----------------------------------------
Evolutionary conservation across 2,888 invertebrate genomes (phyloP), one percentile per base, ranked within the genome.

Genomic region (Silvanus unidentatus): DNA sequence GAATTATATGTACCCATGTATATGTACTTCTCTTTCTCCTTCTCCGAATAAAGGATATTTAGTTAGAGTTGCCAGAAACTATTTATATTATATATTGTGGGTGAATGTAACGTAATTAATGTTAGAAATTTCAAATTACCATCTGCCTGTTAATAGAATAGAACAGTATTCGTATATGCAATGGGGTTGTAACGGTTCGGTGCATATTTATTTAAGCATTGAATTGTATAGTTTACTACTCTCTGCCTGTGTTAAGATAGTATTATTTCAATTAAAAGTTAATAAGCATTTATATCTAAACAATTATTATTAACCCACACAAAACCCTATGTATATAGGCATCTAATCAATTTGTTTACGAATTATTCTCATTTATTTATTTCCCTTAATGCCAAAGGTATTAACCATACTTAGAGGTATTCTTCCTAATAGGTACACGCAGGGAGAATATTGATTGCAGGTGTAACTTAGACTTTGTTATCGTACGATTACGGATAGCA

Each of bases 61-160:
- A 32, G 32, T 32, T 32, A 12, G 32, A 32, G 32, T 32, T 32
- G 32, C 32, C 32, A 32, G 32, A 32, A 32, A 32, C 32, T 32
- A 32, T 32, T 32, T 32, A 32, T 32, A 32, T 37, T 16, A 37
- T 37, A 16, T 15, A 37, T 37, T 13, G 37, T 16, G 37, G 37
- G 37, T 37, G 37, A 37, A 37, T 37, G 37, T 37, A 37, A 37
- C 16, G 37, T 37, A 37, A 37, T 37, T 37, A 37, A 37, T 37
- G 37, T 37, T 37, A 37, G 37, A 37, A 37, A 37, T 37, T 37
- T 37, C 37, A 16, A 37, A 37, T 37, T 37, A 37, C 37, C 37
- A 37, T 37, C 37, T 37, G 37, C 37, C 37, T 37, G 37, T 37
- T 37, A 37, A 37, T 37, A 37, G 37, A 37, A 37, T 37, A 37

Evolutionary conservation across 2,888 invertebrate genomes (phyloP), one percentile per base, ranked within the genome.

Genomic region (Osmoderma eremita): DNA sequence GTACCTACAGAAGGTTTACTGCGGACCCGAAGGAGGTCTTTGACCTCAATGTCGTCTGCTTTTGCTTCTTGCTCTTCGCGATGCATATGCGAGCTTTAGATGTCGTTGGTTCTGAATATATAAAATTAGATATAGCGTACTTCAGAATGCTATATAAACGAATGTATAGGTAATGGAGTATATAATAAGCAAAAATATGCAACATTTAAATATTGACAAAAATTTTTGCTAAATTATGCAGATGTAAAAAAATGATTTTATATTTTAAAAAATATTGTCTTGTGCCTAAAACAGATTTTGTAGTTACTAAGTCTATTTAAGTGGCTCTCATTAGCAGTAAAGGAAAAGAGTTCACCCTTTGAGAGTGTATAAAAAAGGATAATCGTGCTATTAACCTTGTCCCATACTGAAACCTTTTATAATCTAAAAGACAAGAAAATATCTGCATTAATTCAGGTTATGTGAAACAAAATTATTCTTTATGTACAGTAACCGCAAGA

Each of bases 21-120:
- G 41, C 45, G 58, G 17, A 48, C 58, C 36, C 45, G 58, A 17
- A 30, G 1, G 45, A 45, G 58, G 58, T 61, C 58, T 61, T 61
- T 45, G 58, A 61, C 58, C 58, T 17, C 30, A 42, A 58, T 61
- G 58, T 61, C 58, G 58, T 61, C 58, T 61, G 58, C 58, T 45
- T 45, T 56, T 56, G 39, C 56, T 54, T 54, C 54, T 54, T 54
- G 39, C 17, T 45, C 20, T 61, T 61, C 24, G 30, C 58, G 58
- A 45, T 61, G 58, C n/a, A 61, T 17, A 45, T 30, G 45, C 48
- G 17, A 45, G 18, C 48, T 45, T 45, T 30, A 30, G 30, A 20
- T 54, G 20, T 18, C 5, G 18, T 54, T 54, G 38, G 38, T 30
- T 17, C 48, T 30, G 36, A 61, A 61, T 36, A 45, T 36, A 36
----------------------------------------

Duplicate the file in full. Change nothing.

Evolutionary conservation across 2,888 invertebrate genomes (phyloP), one percentile per base, ranked within the genome.

Genomic region (Silvanus unidentatus): DNA sequence GAATTATATGTACCCATGTATATGTACTTCTCTTTCTCCTTCTCCGAATAAAGGATATTTAGTTAGAGTTGCCAGAAACTATTTATATTATATATTGTGGGTGAATGTAACGTAATTAATGTTAGAAATTTCAAATTACCATCTGCCTGTTAATAGAATAGAACAGTATTCGTATATGCAATGGGGTTGTAACGGTTCGGTGCATATTTATTTAAGCATTGAATTGTATAGTTTACTACTCTCTGCCTGTGTTAAGATAGTATTATTTCAATTAAAAGTTAATAAGCATTTATATCTAAACAATTATTATTAACCCACACAAAACCCTATGTATATAGGCATCTAATCAATTTGTTTACGAATTATTCTCATTTATTTATTTCCCTTAATGCCAAAGGTATTAACCATACTTAGAGGTATTCTTCCTAATAGGTACACGCAGGGAGAATATTGATTGCAGGTGTAACTTAGACTTTGTTATCGTACGATTACGGATAGCA

Each of bases 61-160:
- A 32, G 32, T 32, T 32, A 12, G 32, A 32, G 32, T 32, T 32
- G 32, C 32, C 32, A 32, G 32, A 32, A 32, A 32, C 32, T 32
- A 32, T 32, T 32, T 32, A 32, T 32, A 32, T 37, T 16, A 37
- T 37, A 16, T 15, A 37, T 37, T 13, G 37, T 16, G 37, G 37
- G 37, T 37, G 37, A 37, A 37, T 37, G 37, T 37, A 37, A 37
- C 16, G 37, T 37, A 37, A 37, T 37, T 37, A 37, A 37, T 37
- G 37, T 37, T 37, A 37, G 37, A 37, A 37, A 37, T 37, T 37
- T 37, C 37, A 16, A 37, A 37, T 37, T 37, A 37, C 37, C 37
- A 37, T 37, C 37, T 37, G 37, C 37, C 37, T 37, G 37, T 37
- T 37, A 37, A 37, T 37, A 37, G 37, A 37, A 37, T 37, A 37

Evolutionary conservation across 2,888 invertebrate genomes (phyloP), one percentile per base, ranked within the genome.

Genomic region (Osmoderma eremita): DNA sequence GTACCTACAGAAGGTTTACTGCGGACCCGAAGGAGGTCTTTGACCTCAATGTCGTCTGCTTTTGCTTCTTGCTCTTCGCGATGCATATGCGAGCTTTAGATGTCGTTGGTTCTGAATATATAAAATTAGATATAGCGTACTTCAGAATGCTATATAAACGAATGTATAGGTAATGGAGTATATAATAAGCAAAAATATGCAACATTTAAATATTGACAAAAATTTTTGCTAAATTATGCAGATGTAAAAAAATGATTTTATATTTTAAAAAATATTGTCTTGTGCCTAAAACAGATTTTGTAGTTACTAAGTCTATTTAAGTGGCTCTCATTAGCAGTAAAGGAAAAGAGTTCACCCTTTGAGAGTGTATAAAAAAGGATAATCGTGCTATTAACCTTGTCCCATACTGAAACCTTTTATAATCTAAAAGACAAGAAAATATCTGCATTAATTCAGGTTATGTGAAACAAAATTATTCTTTATGTACAGTAACCGCAAGA

Each of bases 21-120:
- G 41, C 45, G 58, G 17, A 48, C 58, C 36, C 45, G 58, A 17
- A 30, G 1, G 45, A 45, G 58, G 58, T 61, C 58, T 61, T 61
- T 45, G 58, A 61, C 58, C 58, T 17, C 30, A 42, A 58, T 61
- G 58, T 61, C 58, G 58, T 61, C 58, T 61, G 58, C 58, T 45
- T 45, T 56, T 56, G 39, C 56, T 54, T 54, C 54, T 54, T 54
- G 39, C 17, T 45, C 20, T 61, T 61, C 24, G 30, C 58, G 58
- A 45, T 61, G 58, C n/a, A 61, T 17, A 45, T 30, G 45, C 48
- G 17, A 45, G 18, C 48, T 45, T 45, T 30, A 30, G 30, A 20
- T 54, G 20, T 18, C 5, G 18, T 54, T 54, G 38, G 38, T 30
- T 17, C 48, T 30, G 36, A 61, A 61, T 36, A 45, T 36, A 36